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Saturday Jan. 29, 2011 2:06 PM (EST+7)
ANALYSIS: The US abandons its own road map
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RAMALLAH, January 28 - The release of hundreds of secret documents on Israeli-Palestinian negotiations show how the Obama administration has distanced itself from its own road map to peace, writes Mark Perry in Foreign Policy.
EnlargeU.S. Middle East envoy George Mitchell, left, gestures to the press as he is greeted by Senior Palestinian negotiator Saeb Erekat, right.(AP/Fadi Arouri, Pool)


Multimedia
al-Jazeera Int: Dining with Terrorists, Fighting Occupation Pt. 1
March 8, 2009 9:03 AM (EST+7)
al-Jazeera Int: Dining with Terrorists, Fighting Occupation Pt. 2.
March 8, 2009 9:34 AM (EST+7)
Al-Jazeera Int: Riz Khan on a new US approach?
April 21, 2010 10:16 AM (EST+7)
Documents
Agreement on Movement and Access
Behind the Settlements: Israel‘s West Bank Settlements Now Sit on the Wrong Side of Zionist History
Do Settlements Matter? An American Perspective
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An Issue and an Audience: A Series of Seminars
Analysis of Palestinian Public Opinion on Politics: Popular Trust in Palestinian Islamist Factions
Foreign Aid and Development in Palestine - Phase I Report
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US foreign policy
Resources
"US Munitions Delivered to Israel," Amnesty International, April 2, 2009
Bush Calls Israeli Withdrawal Plan Progress Toward Peace/Statement - USDOS press release, April 14, 2004
Clinton says Israel has right to defend itself, Reuters, January 27, 2009


Less than two weeks later, at an Oct. 1 meeting at the State Department, Mitchell (joined by David Hale, Mara Rudman, and Jonathan Schwartz -- the department's legal advisor) re-emphasizes Hale's point on Jerusalem -- and, in a discussion about a paper detailing the negotiations' terms of reference, signals that the U.S. will not hold Israel to its Roadmap obligations. "Why is there no reference to the Roadmap?" Erekat asks. Hale responds: "Why do you need that?" Again, Erekat is adamant: "…I won't abandon RM [Roadmap] phase I obligations." Mitchell pushes him: "I want to remind you that we need language that both sides can agree to," he says. But the key moment comes later in the discussion, as Erekat presses Mitchell on accepting language for a terms of reference agreed to by the Bush administration.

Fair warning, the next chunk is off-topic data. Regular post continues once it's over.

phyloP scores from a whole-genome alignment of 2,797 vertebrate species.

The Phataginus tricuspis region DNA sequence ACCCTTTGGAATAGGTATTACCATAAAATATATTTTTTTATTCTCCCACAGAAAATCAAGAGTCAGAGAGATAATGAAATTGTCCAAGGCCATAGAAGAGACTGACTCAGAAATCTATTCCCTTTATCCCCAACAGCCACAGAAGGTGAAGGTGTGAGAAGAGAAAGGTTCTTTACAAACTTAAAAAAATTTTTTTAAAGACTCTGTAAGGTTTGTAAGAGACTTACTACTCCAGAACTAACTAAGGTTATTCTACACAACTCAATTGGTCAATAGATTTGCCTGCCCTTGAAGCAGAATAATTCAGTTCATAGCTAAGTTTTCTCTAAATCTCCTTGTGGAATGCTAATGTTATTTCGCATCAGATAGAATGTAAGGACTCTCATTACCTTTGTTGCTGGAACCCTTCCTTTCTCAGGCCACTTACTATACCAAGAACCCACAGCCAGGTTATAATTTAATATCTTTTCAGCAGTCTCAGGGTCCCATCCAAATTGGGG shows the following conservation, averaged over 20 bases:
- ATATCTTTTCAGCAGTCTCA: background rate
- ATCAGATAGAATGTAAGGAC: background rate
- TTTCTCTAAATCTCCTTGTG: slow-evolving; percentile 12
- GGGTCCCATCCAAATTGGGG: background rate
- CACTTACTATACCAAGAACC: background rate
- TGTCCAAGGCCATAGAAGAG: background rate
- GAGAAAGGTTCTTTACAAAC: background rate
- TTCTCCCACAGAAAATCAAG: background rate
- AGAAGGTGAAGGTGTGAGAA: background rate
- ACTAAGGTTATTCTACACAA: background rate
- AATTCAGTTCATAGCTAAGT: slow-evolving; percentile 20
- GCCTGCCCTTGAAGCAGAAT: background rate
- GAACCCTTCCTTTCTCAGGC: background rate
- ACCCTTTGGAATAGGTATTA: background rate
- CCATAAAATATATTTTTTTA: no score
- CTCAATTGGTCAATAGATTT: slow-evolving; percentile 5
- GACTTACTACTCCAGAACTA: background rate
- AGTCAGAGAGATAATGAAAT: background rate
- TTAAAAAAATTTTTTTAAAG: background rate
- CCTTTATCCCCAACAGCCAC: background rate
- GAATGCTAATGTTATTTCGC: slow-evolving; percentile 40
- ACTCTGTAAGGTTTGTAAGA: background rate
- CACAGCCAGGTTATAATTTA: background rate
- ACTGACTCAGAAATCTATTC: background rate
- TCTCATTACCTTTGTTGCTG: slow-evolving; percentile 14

Mitchell: "Again I tell you that President Obama does not accept prior decisions by Bush. Don't use this because it can hurt you. Countries are bound by agreements -- not discussions or statements."

    Erekat: "But this was an agreement with Sec. Rice."

    Schwartz: "It is not legally binding -- not an agreement."

    Erekat: "For God's sake, she said to put it on the record. It was the basis for the maps."

It is during this meeting that it slowly dawns on Erekat that, faced with Israeli intransigence, the Obama administration has abandoned the Bush administration's language on a "terms of reference" (which will frame the negotiations) and on Israel's obligations under the Roadmap. For him, the message is clear: When Israel insists, America retreats. Negotiations over territory will no longer be based on the '67 lines ("They didn't agree to it," Mitchell says), and a moratorium on settlement construction will not include Jerusalem. Erekat can hardly believe what he's hearing: "I want my obligations under the RM -- this is what we have been basing our work on. You are now doing this exercise all over again. A new RM [Roadmap]!" Mitchell is sympathetic, but unmoved. "I understand the frustrations," he says.




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U.S. Middle East envoy George Mitchell, left, gestures to the press as he is greeted by Senior Palestinian negotiator Saeb Erekat, right.(AP/Fadi Arouri, Pool)



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